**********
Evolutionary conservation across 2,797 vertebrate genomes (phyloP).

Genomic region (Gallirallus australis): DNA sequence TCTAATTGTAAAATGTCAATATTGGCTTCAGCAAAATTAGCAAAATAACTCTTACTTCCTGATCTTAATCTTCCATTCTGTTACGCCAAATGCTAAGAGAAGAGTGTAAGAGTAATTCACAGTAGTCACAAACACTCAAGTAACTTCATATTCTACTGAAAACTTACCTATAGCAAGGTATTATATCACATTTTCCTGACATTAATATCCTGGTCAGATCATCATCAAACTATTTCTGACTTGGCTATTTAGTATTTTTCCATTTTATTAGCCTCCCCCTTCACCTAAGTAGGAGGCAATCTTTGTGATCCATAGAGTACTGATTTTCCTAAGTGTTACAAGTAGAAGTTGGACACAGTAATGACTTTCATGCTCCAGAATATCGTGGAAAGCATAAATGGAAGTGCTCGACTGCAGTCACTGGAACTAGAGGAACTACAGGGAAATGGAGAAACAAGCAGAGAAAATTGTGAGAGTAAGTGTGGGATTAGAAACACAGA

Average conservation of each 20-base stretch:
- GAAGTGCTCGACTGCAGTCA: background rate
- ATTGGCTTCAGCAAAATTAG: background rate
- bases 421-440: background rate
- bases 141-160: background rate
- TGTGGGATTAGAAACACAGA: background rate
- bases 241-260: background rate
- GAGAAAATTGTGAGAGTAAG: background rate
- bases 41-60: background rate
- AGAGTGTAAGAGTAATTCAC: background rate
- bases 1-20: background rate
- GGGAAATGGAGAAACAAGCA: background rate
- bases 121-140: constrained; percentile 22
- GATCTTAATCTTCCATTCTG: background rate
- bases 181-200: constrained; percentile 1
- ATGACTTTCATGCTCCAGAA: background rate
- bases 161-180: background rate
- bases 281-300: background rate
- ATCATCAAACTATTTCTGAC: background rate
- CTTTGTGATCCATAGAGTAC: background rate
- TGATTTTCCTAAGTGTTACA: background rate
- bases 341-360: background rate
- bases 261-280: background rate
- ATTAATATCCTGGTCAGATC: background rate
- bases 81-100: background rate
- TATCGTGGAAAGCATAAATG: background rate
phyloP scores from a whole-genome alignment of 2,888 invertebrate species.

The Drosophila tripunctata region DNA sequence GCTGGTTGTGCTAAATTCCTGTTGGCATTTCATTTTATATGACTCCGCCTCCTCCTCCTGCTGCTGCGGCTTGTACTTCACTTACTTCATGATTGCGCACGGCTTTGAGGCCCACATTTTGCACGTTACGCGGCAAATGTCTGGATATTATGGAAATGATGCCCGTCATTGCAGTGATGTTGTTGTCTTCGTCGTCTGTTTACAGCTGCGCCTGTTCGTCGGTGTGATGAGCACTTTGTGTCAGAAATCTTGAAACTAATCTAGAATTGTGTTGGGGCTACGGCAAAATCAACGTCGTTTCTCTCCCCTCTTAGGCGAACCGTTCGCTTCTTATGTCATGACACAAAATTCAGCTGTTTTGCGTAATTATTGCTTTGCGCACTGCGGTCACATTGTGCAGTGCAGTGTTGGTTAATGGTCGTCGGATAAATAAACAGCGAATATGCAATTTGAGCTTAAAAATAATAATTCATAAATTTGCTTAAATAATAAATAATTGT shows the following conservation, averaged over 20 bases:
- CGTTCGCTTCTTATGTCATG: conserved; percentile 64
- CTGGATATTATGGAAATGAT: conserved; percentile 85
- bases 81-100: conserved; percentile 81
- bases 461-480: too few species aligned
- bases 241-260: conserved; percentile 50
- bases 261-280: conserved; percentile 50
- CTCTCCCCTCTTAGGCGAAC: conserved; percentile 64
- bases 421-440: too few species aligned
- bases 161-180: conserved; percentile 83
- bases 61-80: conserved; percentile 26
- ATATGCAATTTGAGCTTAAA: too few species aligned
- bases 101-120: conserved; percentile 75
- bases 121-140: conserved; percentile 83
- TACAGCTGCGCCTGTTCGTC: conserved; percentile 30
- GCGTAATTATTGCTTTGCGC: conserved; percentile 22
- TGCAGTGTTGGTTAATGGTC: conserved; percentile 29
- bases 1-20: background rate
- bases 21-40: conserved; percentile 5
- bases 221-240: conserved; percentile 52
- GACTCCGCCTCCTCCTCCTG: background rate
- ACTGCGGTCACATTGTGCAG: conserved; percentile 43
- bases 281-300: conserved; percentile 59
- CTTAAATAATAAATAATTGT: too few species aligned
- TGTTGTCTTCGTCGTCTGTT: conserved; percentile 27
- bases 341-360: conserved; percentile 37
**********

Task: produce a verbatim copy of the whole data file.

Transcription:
Evolutionary conservation across 2,797 vertebrate genomes (phyloP).

Genomic region (Gallirallus australis): DNA sequence TCTAATTGTAAAATGTCAATATTGGCTTCAGCAAAATTAGCAAAATAACTCTTACTTCCTGATCTTAATCTTCCATTCTGTTACGCCAAATGCTAAGAGAAGAGTGTAAGAGTAATTCACAGTAGTCACAAACACTCAAGTAACTTCATATTCTACTGAAAACTTACCTATAGCAAGGTATTATATCACATTTTCCTGACATTAATATCCTGGTCAGATCATCATCAAACTATTTCTGACTTGGCTATTTAGTATTTTTCCATTTTATTAGCCTCCCCCTTCACCTAAGTAGGAGGCAATCTTTGTGATCCATAGAGTACTGATTTTCCTAAGTGTTACAAGTAGAAGTTGGACACAGTAATGACTTTCATGCTCCAGAATATCGTGGAAAGCATAAATGGAAGTGCTCGACTGCAGTCACTGGAACTAGAGGAACTACAGGGAAATGGAGAAACAAGCAGAGAAAATTGTGAGAGTAAGTGTGGGATTAGAAACACAGA

Average conservation of each 20-base stretch:
- GAAGTGCTCGACTGCAGTCA: background rate
- ATTGGCTTCAGCAAAATTAG: background rate
- bases 421-440: background rate
- bases 141-160: background rate
- TGTGGGATTAGAAACACAGA: background rate
- bases 241-260: background rate
- GAGAAAATTGTGAGAGTAAG: background rate
- bases 41-60: background rate
- AGAGTGTAAGAGTAATTCAC: background rate
- bases 1-20: background rate
- GGGAAATGGAGAAACAAGCA: background rate
- bases 121-140: constrained; percentile 22
- GATCTTAATCTTCCATTCTG: background rate
- bases 181-200: constrained; percentile 1
- ATGACTTTCATGCTCCAGAA: background rate
- bases 161-180: background rate
- bases 281-300: background rate
- ATCATCAAACTATTTCTGAC: background rate
- CTTTGTGATCCATAGAGTAC: background rate
- TGATTTTCCTAAGTGTTACA: background rate
- bases 341-360: background rate
- bases 261-280: background rate
- ATTAATATCCTGGTCAGATC: background rate
- bases 81-100: background rate
- TATCGTGGAAAGCATAAATG: background rate
phyloP scores from a whole-genome alignment of 2,888 invertebrate species.

The Drosophila tripunctata region DNA sequence GCTGGTTGTGCTAAATTCCTGTTGGCATTTCATTTTATATGACTCCGCCTCCTCCTCCTGCTGCTGCGGCTTGTACTTCACTTACTTCATGATTGCGCACGGCTTTGAGGCCCACATTTTGCACGTTACGCGGCAAATGTCTGGATATTATGGAAATGATGCCCGTCATTGCAGTGATGTTGTTGTCTTCGTCGTCTGTTTACAGCTGCGCCTGTTCGTCGGTGTGATGAGCACTTTGTGTCAGAAATCTTGAAACTAATCTAGAATTGTGTTGGGGCTACGGCAAAATCAACGTCGTTTCTCTCCCCTCTTAGGCGAACCGTTCGCTTCTTATGTCATGACACAAAATTCAGCTGTTTTGCGTAATTATTGCTTTGCGCACTGCGGTCACATTGTGCAGTGCAGTGTTGGTTAATGGTCGTCGGATAAATAAACAGCGAATATGCAATTTGAGCTTAAAAATAATAATTCATAAATTTGCTTAAATAATAAATAATTGT shows the following conservation, averaged over 20 bases:
- CGTTCGCTTCTTATGTCATG: conserved; percentile 64
- CTGGATATTATGGAAATGAT: conserved; percentile 85
- bases 81-100: conserved; percentile 81
- bases 461-480: too few species aligned
- bases 241-260: conserved; percentile 50
- bases 261-280: conserved; percentile 50
- CTCTCCCCTCTTAGGCGAAC: conserved; percentile 64
- bases 421-440: too few species aligned
- bases 161-180: conserved; percentile 83
- bases 61-80: conserved; percentile 26
- ATATGCAATTTGAGCTTAAA: too few species aligned
- bases 101-120: conserved; percentile 75
- bases 121-140: conserved; percentile 83
- TACAGCTGCGCCTGTTCGTC: conserved; percentile 30
- GCGTAATTATTGCTTTGCGC: conserved; percentile 22
- TGCAGTGTTGGTTAATGGTC: conserved; percentile 29
- bases 1-20: background rate
- bases 21-40: conserved; percentile 5
- bases 221-240: conserved; percentile 52
- GACTCCGCCTCCTCCTCCTG: background rate
- ACTGCGGTCACATTGTGCAG: conserved; percentile 43
- bases 281-300: conserved; percentile 59
- CTTAAATAATAAATAATTGT: too few species aligned
- TGTTGTCTTCGTCGTCTGTT: conserved; percentile 27
- bases 341-360: conserved; percentile 37